new beginnings series: class mammalia

new beginnings series: class mammalia

When studying the life sciences, there are a lot of in-depth concepts to take in. Depending on the the type of science you are studying, biology vs. evolution, for example, you may even have to learn a handful of mathematical formulas to fully appreciate the material. Here, we are just having a light-hearted overview of the life sciences, so a light serving of sativa will do just fine.

In my experience, sativa helps me to not get lost in wordy texts (reading that is not broken up by graphics/tables or formulas) and keep my mind sharp and able to take in all relevant information. Grinding about 60mg (less than 1/4 of a 1g bud) of sativa and smoking just a small pinch of that for over a 3-5hr period is perfect for maintaining a healthy attention span for learning.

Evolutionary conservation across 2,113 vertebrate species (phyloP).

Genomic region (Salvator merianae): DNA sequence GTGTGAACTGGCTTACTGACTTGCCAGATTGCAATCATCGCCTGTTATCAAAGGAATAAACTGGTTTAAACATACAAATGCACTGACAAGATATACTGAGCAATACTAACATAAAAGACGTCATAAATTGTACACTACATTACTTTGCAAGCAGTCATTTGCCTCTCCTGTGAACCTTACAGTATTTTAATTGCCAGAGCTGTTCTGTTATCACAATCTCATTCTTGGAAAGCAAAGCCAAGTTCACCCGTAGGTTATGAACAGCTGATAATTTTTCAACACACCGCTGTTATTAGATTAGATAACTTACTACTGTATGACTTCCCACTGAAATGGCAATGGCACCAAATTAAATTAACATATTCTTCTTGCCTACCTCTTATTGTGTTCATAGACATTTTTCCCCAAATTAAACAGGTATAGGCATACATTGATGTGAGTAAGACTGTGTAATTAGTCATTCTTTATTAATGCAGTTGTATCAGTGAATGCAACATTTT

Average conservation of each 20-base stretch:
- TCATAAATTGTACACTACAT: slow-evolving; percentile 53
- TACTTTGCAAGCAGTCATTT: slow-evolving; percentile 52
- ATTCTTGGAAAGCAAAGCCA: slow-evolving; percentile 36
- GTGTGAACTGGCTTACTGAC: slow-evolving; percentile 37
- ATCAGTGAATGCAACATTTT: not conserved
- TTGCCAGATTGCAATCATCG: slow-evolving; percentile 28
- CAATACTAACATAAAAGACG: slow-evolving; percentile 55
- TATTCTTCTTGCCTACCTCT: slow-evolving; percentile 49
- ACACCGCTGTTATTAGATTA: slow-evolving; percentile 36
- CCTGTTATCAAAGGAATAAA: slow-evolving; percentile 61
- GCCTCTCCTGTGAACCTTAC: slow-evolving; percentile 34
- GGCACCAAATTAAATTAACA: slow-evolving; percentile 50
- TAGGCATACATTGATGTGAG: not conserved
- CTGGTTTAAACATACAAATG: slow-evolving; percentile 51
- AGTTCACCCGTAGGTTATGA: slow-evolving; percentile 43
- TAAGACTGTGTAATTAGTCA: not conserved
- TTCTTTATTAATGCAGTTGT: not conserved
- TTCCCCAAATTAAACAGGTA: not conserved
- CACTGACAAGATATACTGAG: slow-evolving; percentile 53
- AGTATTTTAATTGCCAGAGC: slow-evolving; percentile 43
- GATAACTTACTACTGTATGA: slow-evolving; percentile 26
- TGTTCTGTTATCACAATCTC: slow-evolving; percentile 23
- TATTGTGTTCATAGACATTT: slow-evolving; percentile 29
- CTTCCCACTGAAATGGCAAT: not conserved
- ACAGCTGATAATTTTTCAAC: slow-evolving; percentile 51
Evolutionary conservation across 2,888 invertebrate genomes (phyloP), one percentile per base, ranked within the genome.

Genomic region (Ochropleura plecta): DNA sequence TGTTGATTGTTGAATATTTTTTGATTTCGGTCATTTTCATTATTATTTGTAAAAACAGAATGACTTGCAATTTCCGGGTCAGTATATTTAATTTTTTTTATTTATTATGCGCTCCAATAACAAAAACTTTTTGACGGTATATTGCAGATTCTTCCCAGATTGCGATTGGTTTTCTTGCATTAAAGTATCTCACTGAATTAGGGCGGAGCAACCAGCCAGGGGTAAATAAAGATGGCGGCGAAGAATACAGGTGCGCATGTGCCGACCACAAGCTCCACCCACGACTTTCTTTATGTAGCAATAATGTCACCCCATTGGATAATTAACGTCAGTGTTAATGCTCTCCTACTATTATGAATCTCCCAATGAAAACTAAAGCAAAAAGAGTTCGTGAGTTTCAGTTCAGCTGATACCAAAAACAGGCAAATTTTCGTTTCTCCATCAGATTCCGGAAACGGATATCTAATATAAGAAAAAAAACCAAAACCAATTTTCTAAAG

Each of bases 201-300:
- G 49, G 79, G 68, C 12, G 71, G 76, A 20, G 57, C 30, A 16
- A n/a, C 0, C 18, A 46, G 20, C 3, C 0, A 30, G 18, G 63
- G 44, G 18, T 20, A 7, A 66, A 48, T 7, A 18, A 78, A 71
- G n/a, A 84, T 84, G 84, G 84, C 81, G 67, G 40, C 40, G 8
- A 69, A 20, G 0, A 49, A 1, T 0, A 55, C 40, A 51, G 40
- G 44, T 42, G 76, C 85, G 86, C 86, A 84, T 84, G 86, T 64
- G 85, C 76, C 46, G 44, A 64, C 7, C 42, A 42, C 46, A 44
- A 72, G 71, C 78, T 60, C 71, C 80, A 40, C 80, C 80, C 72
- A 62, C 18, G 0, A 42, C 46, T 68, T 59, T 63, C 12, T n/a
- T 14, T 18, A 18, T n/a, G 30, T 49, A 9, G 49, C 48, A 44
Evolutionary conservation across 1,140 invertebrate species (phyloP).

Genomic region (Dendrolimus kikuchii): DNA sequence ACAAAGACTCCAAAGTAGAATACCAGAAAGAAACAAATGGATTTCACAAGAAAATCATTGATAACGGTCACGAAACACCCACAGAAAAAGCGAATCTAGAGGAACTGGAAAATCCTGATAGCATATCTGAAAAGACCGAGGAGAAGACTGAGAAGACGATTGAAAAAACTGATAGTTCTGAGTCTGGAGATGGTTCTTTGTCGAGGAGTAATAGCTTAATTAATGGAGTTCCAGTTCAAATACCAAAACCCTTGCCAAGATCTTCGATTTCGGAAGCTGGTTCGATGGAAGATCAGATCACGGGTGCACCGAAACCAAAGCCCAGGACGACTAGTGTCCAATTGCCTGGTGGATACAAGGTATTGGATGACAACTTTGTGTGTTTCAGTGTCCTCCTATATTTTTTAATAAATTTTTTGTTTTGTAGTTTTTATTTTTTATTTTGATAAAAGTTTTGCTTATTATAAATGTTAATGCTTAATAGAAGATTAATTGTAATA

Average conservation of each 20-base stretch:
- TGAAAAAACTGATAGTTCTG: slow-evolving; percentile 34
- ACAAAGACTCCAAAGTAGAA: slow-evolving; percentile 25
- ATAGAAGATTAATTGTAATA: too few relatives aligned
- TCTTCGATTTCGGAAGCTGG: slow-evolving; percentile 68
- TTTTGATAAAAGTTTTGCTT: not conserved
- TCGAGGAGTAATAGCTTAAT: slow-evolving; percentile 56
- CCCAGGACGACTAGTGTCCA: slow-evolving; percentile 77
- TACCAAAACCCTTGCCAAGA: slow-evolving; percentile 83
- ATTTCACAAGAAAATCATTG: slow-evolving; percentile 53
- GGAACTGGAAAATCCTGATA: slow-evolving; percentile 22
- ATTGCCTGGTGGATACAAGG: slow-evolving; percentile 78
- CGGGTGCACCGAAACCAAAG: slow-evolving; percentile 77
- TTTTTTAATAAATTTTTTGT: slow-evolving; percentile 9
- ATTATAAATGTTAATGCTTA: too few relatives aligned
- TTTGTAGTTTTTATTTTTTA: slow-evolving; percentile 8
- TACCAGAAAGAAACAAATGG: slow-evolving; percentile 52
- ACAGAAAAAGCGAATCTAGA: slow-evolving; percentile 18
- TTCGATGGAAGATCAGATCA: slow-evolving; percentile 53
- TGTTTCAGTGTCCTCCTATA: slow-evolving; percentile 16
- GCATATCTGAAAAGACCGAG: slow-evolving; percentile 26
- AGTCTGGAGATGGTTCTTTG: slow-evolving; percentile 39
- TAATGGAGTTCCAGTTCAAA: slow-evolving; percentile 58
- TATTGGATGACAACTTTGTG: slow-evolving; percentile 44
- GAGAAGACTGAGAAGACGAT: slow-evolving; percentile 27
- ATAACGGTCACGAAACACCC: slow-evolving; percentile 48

Black Flower Science Co. does not claim to be a medical professional and does not offer recommendations as a substitute for medical advice. All advice and recommendations are based on personal experience of the benefits of medical marijuana. If you are experiencing severe or declining mental health symptoms, please seek the advice of a medical professional.

​We’ve made it! We’ve arrived at Class Mammalia, our final destination in this series. So, what classifies a mammal? Mammals are distinguished by the presence of the traits listed below (and more!):

  • Hair, fur, or wool
  • A jaw formed by the dentary bone only
  • Mammary and sweat glands
  • External ears
  • Enucleated red blood cells (RBCs without a nucleus)